Smart Pacer
Melissa H., our 2:40 Smart Pacer



It’s so much easier to let someone else set the pace and simply follow along.  The synergy of the group helps you conserve your energy and you can also take turns blocking any potential headwind further sparing energy.  Besides, it’s a lot more fun to tackle this challenge with others and our pacers promise to keep you entertained as well as on track.

The SmartPace Team is a collection of all-stars with their running backgrounds and positive personalities.  They have been carefully chosen and promise to do something that most races don’t – set an intelligent pace given our course terrain to increase the likelihood that you will achieve your goal finish time. There will be an opportunity to meet the pacers at the pacer booth during the Health & Fitness Expo. While you are there be sure to pick up a complimentary pace band.  On race morning, they’ll be easy to spot with their pace signs.  We encourage you to take advantage of this major perk!

The Garmin SmartPacing Team promises to help you have a great time while running a great time! 

In the marathon, we will have pacers for the following times:  3:30, 3:45, 4:00, 4:15, 4:30, 4:45, 5:00, 5:15, 5:30, 5:45, and 6:00

In the half marathon, we will have pacers for the following times: 1:30, 1:35, 1:40, 1:45, 1:50, 1:55, 2:00, 2:05, 2:10, 2:15, 2:20, 2:25, 2:30, 2:35, 2:40, 2:45, 2:50, 2:55, and 3:00

Meet your pacers here.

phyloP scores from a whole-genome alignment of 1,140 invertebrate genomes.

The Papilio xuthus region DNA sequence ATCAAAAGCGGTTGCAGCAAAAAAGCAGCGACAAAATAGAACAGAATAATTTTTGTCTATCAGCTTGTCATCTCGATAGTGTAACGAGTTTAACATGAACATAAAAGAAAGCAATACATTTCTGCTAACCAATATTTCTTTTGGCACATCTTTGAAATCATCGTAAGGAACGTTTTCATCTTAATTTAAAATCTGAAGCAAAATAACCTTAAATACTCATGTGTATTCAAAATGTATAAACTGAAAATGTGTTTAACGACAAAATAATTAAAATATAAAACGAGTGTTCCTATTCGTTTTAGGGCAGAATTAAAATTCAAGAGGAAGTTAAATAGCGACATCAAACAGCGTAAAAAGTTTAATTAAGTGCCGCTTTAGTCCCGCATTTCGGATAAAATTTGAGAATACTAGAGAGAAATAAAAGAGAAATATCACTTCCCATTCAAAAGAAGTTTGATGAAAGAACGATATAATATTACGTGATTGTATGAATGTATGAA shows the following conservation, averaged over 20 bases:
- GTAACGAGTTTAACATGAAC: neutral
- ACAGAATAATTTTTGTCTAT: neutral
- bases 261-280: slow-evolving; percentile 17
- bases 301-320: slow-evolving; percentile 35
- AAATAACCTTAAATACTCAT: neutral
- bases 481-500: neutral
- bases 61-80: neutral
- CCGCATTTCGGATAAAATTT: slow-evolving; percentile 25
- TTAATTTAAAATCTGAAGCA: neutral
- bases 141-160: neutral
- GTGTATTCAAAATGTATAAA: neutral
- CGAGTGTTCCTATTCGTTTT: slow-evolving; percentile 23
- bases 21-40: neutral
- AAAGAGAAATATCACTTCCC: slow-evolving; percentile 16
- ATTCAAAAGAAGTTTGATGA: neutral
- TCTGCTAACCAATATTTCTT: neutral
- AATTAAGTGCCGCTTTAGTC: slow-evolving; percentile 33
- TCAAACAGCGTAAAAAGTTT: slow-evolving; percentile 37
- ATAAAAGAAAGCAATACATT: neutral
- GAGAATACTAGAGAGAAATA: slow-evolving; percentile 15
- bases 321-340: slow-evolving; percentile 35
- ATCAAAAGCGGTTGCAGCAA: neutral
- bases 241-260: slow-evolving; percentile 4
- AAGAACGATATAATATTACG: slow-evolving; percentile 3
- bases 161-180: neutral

By using the SmartPace strategy, we’ll avoid the 3 most common mistakes:

  1. Starting out too fast:  It’s very easy to give into the temptation of starting out too fast with the adrenaline rush of race day.  If you’re thinking about starting out at an even pace, that also doesn’t allow people to warm up properly.  When not warmed up, the body is inefficient at converting fuel to energy and releasing heat – it takes about 15-20 minutes or 2 miles.  As a result, people use up too much of their glycogen (sugar stored in the muscles), accumulate too much metabolic waste, and risk overheating to virtually assure themselves of wearing down too much in the latter part of the race. 
  2. Rushing through the aid stations:  This doesn’t allow people to replenish adequately, especially in the first third of the race when people are most apt to deal with crowded aid stations and feel their best leading them to skimp on valuable opportunities to stay replenished.  The reality is that the early aid stations are the most critical for optimal performance. 
  3. Pushing too hard on the uphills:  Trying to maintain the same pace up hills will exhaust many folks while failing to go faster down hills is a wasted opportunity to use gravity to one’s advantage.  Instead, our pacers will rely more on even ‘effort’ which means you’ll naturally and appropriately slow down and speed up according to the terrain to conserve energy.